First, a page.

Saturday, August 24, 2013

A Conservative Catholic's Contribution to the Journey to Marriage Equality

Progressive Catholic thoughts on Joseph Bottum's
"Catholic case" for same-sex marriage.

Here in the U.S., Catholic conservatism is reeling with news of the "defection" of one of its prominent members to the growing ranks of Catholic supporters of civil marriage rights for same-sex couples.

In a long and meandering piece published yesterday at Commonweal, the staunchly conservative Catholic commentator Joseph Bottum puts forward what he calls a "Catholic case for same-sex marriage." I have to say, however, that I agree with Terence Weldon when, in his excellent analysis of Bottum's piece, he notes that "it’s not so much a Catholic case for equal marriage, as an account of the writer’s own personal evolution on the topic." Having said that, here's the central point of what Bottum calls his "Catholic case" for marriage equality:

. . . I don't mean to hide this essay’s conclusions. Where we’re going with all this is toward a claim that the thin notions of natural law deployed against same-sex marriage in recent times are unpersuasive, and, what’s more, they deserve to be unpersuasive — for their thinness reflects their lack of rich truth about the spiritual meanings present in this created world. Indeed, once the sexual revolution brought the Enlightenment to sex, demythologizing and disenchanting the Western understanding of sexual intercourse, the legal principles of equality and fairness were bound to win, as they have over the last decade: the only principles the culture has left with which to discuss topics such as marriage.

And so, I argue, a concern about the government’s recognizing of same-sex marriage ought to come low on the list of priorities as the church pursues the evangelizing of the culture. For that matter, after the long hard work of restoring cultural sensitivity to the metaphysical meanings reflected in all of reality, Catholics will have enough experience to decide what measure of the deep spirituality of nuptials, almost absent in present culture, can reside in same-sex unions.

. . . [W]e can’t predict the effects of same-sex marriage. I think some good will come, I hope some good will come, but I cannot say with certainty that all must go well with this social change. Still, as the church turns to other and far more pressing ways to re-enchant the world, we’ll have time to find out. And when we are ready to start rebuilding the thick natural law that recognizes the created world as a stage on which the wondrous drama of God’s love is played, we will have the information we need to decide where same-sex marriage belongs in a metaphysically rich, spiritually alive moral order.

No doubt it's because I'm not a conservative Catholic that I find myself rather impatient with Bottum's long and somewhat tortured and inconclusive argument. As a progressive Catholic, i.e., a Catholic drawn to the church's capacity to grow and develop its understanding of a range of issues, I'm already quite familiar with more than one Catholic case for marriage equality. And, quite frankly, they are all much more concise and compelling than Bottum's.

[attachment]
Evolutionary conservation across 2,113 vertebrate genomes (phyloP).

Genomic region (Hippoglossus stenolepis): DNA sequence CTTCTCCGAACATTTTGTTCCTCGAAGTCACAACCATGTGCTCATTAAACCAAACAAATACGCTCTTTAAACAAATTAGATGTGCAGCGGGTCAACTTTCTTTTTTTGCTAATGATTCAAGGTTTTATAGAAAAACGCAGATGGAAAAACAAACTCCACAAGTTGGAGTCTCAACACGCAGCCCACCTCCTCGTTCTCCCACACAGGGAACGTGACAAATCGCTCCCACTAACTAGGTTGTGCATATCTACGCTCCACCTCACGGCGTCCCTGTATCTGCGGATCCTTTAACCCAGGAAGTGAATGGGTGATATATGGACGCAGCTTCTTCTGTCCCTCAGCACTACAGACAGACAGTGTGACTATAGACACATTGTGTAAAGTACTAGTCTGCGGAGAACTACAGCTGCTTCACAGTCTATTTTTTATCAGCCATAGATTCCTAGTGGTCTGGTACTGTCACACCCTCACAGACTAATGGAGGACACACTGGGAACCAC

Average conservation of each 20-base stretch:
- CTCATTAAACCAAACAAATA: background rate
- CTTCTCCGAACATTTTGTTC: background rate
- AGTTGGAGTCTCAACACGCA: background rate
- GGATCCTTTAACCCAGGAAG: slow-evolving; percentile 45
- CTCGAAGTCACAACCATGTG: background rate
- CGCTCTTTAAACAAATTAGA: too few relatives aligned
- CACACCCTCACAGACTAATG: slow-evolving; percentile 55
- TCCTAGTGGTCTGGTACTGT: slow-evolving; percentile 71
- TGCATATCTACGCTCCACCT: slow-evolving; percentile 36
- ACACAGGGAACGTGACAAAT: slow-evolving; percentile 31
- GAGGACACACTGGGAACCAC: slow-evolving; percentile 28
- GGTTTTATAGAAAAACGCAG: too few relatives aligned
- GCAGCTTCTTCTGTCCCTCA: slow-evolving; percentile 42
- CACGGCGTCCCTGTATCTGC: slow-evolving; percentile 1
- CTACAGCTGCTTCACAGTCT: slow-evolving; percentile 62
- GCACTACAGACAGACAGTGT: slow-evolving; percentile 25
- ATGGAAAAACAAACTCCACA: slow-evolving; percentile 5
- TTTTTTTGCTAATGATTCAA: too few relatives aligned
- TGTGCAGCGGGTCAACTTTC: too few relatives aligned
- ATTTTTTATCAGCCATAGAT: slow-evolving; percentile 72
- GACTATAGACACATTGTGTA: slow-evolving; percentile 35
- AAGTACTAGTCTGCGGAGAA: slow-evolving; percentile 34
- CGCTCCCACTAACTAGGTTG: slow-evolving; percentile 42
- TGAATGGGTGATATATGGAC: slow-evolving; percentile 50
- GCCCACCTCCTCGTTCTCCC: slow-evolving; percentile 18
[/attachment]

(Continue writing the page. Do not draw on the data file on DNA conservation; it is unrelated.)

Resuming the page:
Daniel Maguire, for instance, resolutely presents one such case here. Also, Daniel Helminiak, in my view, does a much better job than Joseph Bottum in both explaining and utilizing natural-law theory here and here. Margaret Farley, meanwhile, has written perhaps the definitive text on sexual relationships – including same-sex relationships – from the perspective of Christian ethics. Why, even I've helped write a "Catholic Statement of Support for Marriage Equality" (see here and here.)

Of course, conservative Catholics readily dismiss all these writings as they are the products of progressives, which for many of them is code for "dissidents" and "not real Catholics." But when it's one of their own, someone like Joseph Bottum for instance, it's harder for many of them to be so sweepingly dismissive.

Bottum's lengthy commentary, I remind myself, isn't directed to me and Catholics like me. It's directed instead to Bottum's fellow conservative Catholics. Though many such Catholics are in an uproar and denouncing Bottum as a traitor, you can be sure that for many more, Bottum's honest musings and careful conclusions may well resonate deeply and help them on that long and often difficult journey from-disdain-to-tolerance-to-acceptance of gay and lesbian individuals, relationships and families. For this reason I welcome the conservative Joseph Bottum's "Catholic case" for same-sex marriage.

Related Off-site Links:
A Conservative Catholic Now Backs Same-Sex Marriage – Mark Oppenheimer (New York Times, August 23, 2013).
A Conservative Catholic Evolution on Gay Marriage – Terence Weldon (Queering the Church, August 24, 2013).
Joseph Bottum Writes “The Long Goodbye” – Frank Weathers (Patheos, August 23, 2013).
Another Right-Wing Catholic Admits Defeat on Marriage Equality – William D. Lindsey (Bilgrimage, August 24, 2013).
Catholic Right Loses It Over Joseph Bottum's Essay: "Stand Up and Spit in Their Face!" – William D. Lindsey (Bilgrimage, August 25, 2013).

UPDATES: A Catholic Conservative Comes Out for Same-Sex Marriage – Francis DeBernardo (Bondings 2.0, August 29, 2013).
A Reply to Joseph Bottum's Conservative Critics – Matthew Boudway (Commonweal, August 30, 2013).

See also the previous Wild Reed posts:
Beyond Respectful Tolerance to Celebratory Acceptance
Quote of the Day – July 22, 2013
Joseph O'Leary Responds to Carson Holloway's Arguments Against Gay Marriage
Daniel Maguire on the Progressive Core of Catholicism

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